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Fear of Backlash Against Jewish Community in a Canadian City

April 23, 1984
See Original Daily Bulletin From This Date

Dr. Francis Weil, president of the Tiferes Israel Synagogue here, has called for a toning down of the controversy which erupted in this Canadian Maritime Province city after a Jewish mother charged that non-Catholic pupils were discriminated against during catechism classes in the French-speaking public schools of District 13.

Weil, who is a professor of physics at the Catholic University here, warned of a possible backlash against Jews within the Catholic community over what he does not consider to be a Jewish vs. Catholic issue, the Moncton Times-Transcript reported.

The newspaper quoted Weil as saying that public statements by both groups could lead to “animosity” on the part of some and the victims could be the Jewish children in the district. “It could wind up being an embarrassing situation for these youngsters,” Weil said, adding that he did not want to see anything “spoil” the “very good” relationship that has existed between Jews and Catholics over the years.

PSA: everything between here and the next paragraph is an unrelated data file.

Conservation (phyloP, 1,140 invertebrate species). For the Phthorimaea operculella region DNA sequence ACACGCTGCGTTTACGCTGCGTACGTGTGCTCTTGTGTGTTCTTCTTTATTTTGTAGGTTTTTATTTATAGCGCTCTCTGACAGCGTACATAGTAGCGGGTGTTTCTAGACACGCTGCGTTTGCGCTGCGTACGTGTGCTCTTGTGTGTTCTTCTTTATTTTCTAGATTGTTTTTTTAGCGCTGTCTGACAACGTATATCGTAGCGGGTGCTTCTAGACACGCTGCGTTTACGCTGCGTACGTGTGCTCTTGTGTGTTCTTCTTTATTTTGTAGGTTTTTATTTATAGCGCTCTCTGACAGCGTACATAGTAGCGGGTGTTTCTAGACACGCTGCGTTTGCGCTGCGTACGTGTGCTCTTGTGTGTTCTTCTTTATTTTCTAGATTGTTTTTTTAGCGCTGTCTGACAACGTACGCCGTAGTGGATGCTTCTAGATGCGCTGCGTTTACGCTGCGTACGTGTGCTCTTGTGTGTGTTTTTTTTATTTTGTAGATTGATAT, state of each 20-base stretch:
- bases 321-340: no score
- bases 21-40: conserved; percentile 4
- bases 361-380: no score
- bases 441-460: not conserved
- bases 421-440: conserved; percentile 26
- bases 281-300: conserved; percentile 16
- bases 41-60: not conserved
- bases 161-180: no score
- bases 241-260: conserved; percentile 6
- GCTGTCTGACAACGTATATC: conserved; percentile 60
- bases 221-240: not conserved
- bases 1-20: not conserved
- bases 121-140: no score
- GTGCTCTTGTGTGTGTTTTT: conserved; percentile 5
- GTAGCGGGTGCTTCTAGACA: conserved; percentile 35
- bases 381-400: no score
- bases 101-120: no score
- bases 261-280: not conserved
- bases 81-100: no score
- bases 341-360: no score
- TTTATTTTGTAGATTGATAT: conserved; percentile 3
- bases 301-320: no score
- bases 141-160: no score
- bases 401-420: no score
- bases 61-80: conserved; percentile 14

Natania Etienne, whose two children attend District 13 public schools, charged recently that they and other non-Catholic pupils were discriminated against and stigmatized because no alternative classes were provided for them while catechism was being taught. She said they were forced to linger in the school corridors, a charge denied by District 13 Superintendent Yvon Ouellette who said they could “go to the library.”

Alternative classes were provided for grades one through six but not for grades seven through 12, Rabbi Michael Wolff of Tiferes Israel agreed with Weil that relations between Catholics and Jews in this community have been “excellent” and said he hoped requested changes in catechism would not disrupt them, the Times-Transcript reported.

He did say earlier that District 13 officials were putting “a lot of pressure” on non-Christian pupils by teaching the catechism and not providing alternative classes for the older pupils.


According to Wolff, the question in the district is not anti-Semitism. But Donald Jubas, president of B’nai B’rith in Canada, has charged that the catechism textbooks contain “anti-Jewish” material such as the charge of deicide against the Jews.

Weil was quoted by the Times-Transcript as saying that his two children have been treated very fairly in the District 13 schools they attend. He noted further that Jews in the Moncton area have attended the district schools for generations without the incident. But Weil also contended that some priests fear that the current controversy may result in a backlash against Jewish students, the Times-Transcript reported.

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